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  • The Anonymous Hungry Hippopotamus

Oodles of Noodles

Ramen is one of my favorite comfort foods. I love the rich broth, savory toppings and oodles of noodles. Below is a little history about ramen and some of my preferred, California spots to enjoy a bowl.

Known today as a distinctly, Japanese noodle dish and staple that has become popular worldwide, ramen's roots are actually Chinese. The dish arrived in Japan with Chinese tradesmen in the nineteenth century. The first Japanese ramen restaurant, Rairaiken, was opened in Tokyo in 1910 and generations later, the family is still making ramen.

The noodles used to make ramen are unique, in that in addition to wheat flour, water and salt, kansui (a special mineral alkaline water) is added to give the noodles their unique, chewy texture. The four most common types of ramen broth are Shoyu (soy sauce), Shio (salt), Miso (soybean paste) and Tonkatsu (pork bone). That said, there are endless other variations - some traditional and some innovative. Below are delicious examples of both.


Mogu Mogu

Tokyo Mazemen

Spicy Minced Pork, Poached Egg, Scallion, Chives, Seaweed Flakes, Minced Garlic, Fish Powder

Mogu Mogu is a ramen restaurant with locations in West Los Angeles, Costa Mesa and Fullerton, California. What makes Mogu Mogu unique is that they offer Mazemen ramen. Mazemen, which translates to "mixed noodles" is a broth-less ramen. The thick noodles are usually served with minced pork in a garlic, soy sauce and accompanied by other ingredients including leeks, fish powder, seaweed and more, depending on which style of Mazeman you choose.

Mazemen is meant to be enjoyed by following these steps:

1) Mix, mix, mix. The restaurant suggests stirring the noodles for at least 30 seconds to incorporate all the ingredients and coat them in the sauce.

2) About half way through the dish, add some of their homemade, umami vinegar for a flavor enhancement and change.

3) After you consume all the noodles, add a scoop of rice to the leftover sauce. This is referred to as “Oi-Meshi,” a fun way to savor and enjoy the last remnants of your meal. This was my first experience eating Mazemen and I highly recommend it.


Kazan

Kazan is the creation of chef and entrepreneur Ryu Isobe. Ryu moved to the United States from Japan when he was 14, with dreams of opening a restaurant. After graduating from the University of Southern California with a major in business, Ryu realized his dream and opened his first restaurant, Tatsu Ramen in Los Angeles.

Kazan, located in Beverly Hills, is Ryu's second restaurant. At Kazan, Ryu focuses on perfecting thin, medium and thick, soba noodles, all made from scratch, for his ramen. Soba noodles are made from buckwheat which imparts a robust, nutty flavor.

Vintage Japanese Noodle Press

Soba is not traditionally used to make ramen, nor are the French cooking techniques that Ryu blends with Japanese techniques to create his dishes. His goal is "to blend innovation with tradition."

Summer Salad

Organic Baby Mixed Greens, Mango, Green Onions, Shaved Crispy Garlic

Lamb in Lava

This is Kazan's signature dish and a must try, especially if you like spicy food. The dish uses a variety of Kazan's original, house-made, noodles, ranging from thin to thick. It is served with tender, New Zealand lamb chops, cilantro, and a ton of spices, shipped directly from Japan. The dish comes to your table bubbling in a clay pot.


Hokkaido Ramen Santouka

Hokkaido Ramen Santouka is a ramen restaurant with a worldwide presence in Japan, Canada, Taiwan, Hong Kong, Singapore, Malaysia and Indonesia. In the U.S., locations are scattered throughout California including San Jose, Santa Monica, Irvine and San Diego. Santouka offers many ramen varieties but they are best known for their Tokusen Toroniku or pork jowl ramen.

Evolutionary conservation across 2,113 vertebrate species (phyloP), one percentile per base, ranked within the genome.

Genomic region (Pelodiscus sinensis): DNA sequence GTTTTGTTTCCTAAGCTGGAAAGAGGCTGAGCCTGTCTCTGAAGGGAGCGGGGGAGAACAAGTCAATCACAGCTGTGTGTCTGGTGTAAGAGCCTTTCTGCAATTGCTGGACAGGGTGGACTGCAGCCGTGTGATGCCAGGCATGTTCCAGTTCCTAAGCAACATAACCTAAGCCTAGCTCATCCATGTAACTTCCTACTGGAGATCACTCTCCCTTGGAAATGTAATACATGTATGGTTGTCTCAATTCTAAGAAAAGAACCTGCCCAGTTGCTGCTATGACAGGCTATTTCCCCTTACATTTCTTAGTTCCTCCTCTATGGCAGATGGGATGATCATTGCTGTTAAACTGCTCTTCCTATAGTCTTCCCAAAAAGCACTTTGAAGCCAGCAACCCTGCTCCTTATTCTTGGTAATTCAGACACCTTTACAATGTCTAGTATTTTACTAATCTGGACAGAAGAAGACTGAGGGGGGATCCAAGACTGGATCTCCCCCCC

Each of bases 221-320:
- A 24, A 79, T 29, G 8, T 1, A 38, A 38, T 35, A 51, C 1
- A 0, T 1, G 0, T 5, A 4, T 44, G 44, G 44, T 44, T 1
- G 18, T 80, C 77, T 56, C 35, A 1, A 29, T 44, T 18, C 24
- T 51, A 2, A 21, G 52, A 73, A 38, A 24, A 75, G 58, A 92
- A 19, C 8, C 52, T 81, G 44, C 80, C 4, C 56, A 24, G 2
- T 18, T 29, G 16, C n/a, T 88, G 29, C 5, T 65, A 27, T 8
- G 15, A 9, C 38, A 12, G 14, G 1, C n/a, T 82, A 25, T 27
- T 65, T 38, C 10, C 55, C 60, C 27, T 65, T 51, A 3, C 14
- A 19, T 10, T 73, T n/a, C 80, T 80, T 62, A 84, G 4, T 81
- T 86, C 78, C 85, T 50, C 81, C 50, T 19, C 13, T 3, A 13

If you are wondering why my ramen looks naked, it's because the toppings for this restaurant's signature dish are traditionally served separately.

The toppings included pickled plum, green onions, menma (bamboo shoot), kikurage (wood ear mushroom), narutomaki (fish paste) and toroniku cha-shu (simmered pork cheek). I enjoyed being able to add the ingredients to the ramen myself, in order to set proportions to my liking.

Toroniku Salt Ramen

Pork cheek meat is a precious commodity in that very little can be rendered when butchering the animal. It has a very rich flavor and is extremely tender. For all you sushi lovers, think of the pork equivalent of toro or otoro. Having eaten regular cha-su, this was indeed an elevated experience.


Ramen and Tsukemen TAO

Owner chef, Toshimasa Sano opened Ramen and Tsukemen Tao after training for 10 years at Tsujita, a famed ramen restaurant, in Tokyo, Japan. Ramen and Tsukemen Tao was recognized by Michelin for the "soul-stirring comfort food" it serves at its Orange County, California locations.

Red Miso Ramen

The red miso ramen comes with thinly sliced curls of scallion, sautéed bean sprouts, bamboo and the succulent chashu. The broth is more sauce than soup-like so it coats the noodles well and stands up to the rich pork.

A third of the way into my bowl, I added seaweed flakes, fresh garlic and tao (spicy cayenne and garlic paste) for additional flavor and heat.

From the rich and creamy broth that takes 40 hours to prepare, to the fresh, springy noodles from Hokkaido, Japan, the ramen was very tasty.


For one last ramen recommendation, see my "Lunchable" post from last October. The first restaurant featured in the post, Hiro Nori Craft Ramen, is another yummy, California, ramen venue.

In the midst of sweater weather, a comforting bowl of warm ramen is one of my favorite treats. Feel free to share your favorite ramen spots and let me know what you think, if you get a chance to try any of the ones I mentioned in this post.

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